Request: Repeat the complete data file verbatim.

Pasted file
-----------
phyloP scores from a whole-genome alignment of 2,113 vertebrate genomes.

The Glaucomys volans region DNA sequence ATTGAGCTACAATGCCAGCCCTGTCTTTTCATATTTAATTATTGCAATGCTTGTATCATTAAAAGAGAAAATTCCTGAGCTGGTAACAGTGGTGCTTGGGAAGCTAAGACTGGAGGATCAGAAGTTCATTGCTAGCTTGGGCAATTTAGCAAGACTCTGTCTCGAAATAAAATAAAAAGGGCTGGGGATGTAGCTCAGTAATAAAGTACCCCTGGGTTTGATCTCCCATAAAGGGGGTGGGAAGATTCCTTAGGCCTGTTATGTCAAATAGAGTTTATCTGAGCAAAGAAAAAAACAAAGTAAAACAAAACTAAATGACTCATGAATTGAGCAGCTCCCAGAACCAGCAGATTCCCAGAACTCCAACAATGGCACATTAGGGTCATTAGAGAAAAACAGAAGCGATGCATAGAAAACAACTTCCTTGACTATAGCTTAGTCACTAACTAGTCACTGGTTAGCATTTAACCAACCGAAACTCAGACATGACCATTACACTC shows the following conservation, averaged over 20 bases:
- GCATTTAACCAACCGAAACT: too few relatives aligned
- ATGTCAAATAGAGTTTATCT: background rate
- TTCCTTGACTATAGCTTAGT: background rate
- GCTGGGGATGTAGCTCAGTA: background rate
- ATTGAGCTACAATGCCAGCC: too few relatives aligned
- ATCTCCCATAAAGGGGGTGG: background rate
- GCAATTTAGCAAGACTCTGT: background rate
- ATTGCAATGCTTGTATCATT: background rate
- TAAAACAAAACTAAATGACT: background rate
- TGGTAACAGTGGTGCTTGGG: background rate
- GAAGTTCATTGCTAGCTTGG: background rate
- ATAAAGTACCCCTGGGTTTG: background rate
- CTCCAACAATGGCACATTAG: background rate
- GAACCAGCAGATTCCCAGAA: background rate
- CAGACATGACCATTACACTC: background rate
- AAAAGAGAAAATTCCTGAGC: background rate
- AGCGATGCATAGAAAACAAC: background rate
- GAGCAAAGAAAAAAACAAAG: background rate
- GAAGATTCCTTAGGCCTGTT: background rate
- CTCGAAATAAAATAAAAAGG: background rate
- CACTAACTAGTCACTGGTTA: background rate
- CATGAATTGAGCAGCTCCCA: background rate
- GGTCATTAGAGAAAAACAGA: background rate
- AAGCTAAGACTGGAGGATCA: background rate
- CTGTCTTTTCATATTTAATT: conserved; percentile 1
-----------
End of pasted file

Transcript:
phyloP scores from a whole-genome alignment of 2,113 vertebrate genomes.

The Glaucomys volans region DNA sequence ATTGAGCTACAATGCCAGCCCTGTCTTTTCATATTTAATTATTGCAATGCTTGTATCATTAAAAGAGAAAATTCCTGAGCTGGTAACAGTGGTGCTTGGGAAGCTAAGACTGGAGGATCAGAAGTTCATTGCTAGCTTGGGCAATTTAGCAAGACTCTGTCTCGAAATAAAATAAAAAGGGCTGGGGATGTAGCTCAGTAATAAAGTACCCCTGGGTTTGATCTCCCATAAAGGGGGTGGGAAGATTCCTTAGGCCTGTTATGTCAAATAGAGTTTATCTGAGCAAAGAAAAAAACAAAGTAAAACAAAACTAAATGACTCATGAATTGAGCAGCTCCCAGAACCAGCAGATTCCCAGAACTCCAACAATGGCACATTAGGGTCATTAGAGAAAAACAGAAGCGATGCATAGAAAACAACTTCCTTGACTATAGCTTAGTCACTAACTAGTCACTGGTTAGCATTTAACCAACCGAAACTCAGACATGACCATTACACTC shows the following conservation, averaged over 20 bases:
- GCATTTAACCAACCGAAACT: too few relatives aligned
- ATGTCAAATAGAGTTTATCT: background rate
- TTCCTTGACTATAGCTTAGT: background rate
- GCTGGGGATGTAGCTCAGTA: background rate
- ATTGAGCTACAATGCCAGCC: too few relatives aligned
- ATCTCCCATAAAGGGGGTGG: background rate
- GCAATTTAGCAAGACTCTGT: background rate
- ATTGCAATGCTTGTATCATT: background rate
- TAAAACAAAACTAAATGACT: background rate
- TGGTAACAGTGGTGCTTGGG: background rate
- GAAGTTCATTGCTAGCTTGG: background rate
- ATAAAGTACCCCTGGGTTTG: background rate
- CTCCAACAATGGCACATTAG: background rate
- GAACCAGCAGATTCCCAGAA: background rate
- CAGACATGACCATTACACTC: background rate
- AAAAGAGAAAATTCCTGAGC: background rate
- AGCGATGCATAGAAAACAAC: background rate
- GAGCAAAGAAAAAAACAAAG: background rate
- GAAGATTCCTTAGGCCTGTT: background rate
- CTCGAAATAAAATAAAAAGG: background rate
- CACTAACTAGTCACTGGTTA: background rate
- CATGAATTGAGCAGCTCCCA: background rate
- GGTCATTAGAGAAAAACAGA: background rate
- AAGCTAAGACTGGAGGATCA: background rate
- CTGTCTTTTCATATTTAATT: conserved; percentile 1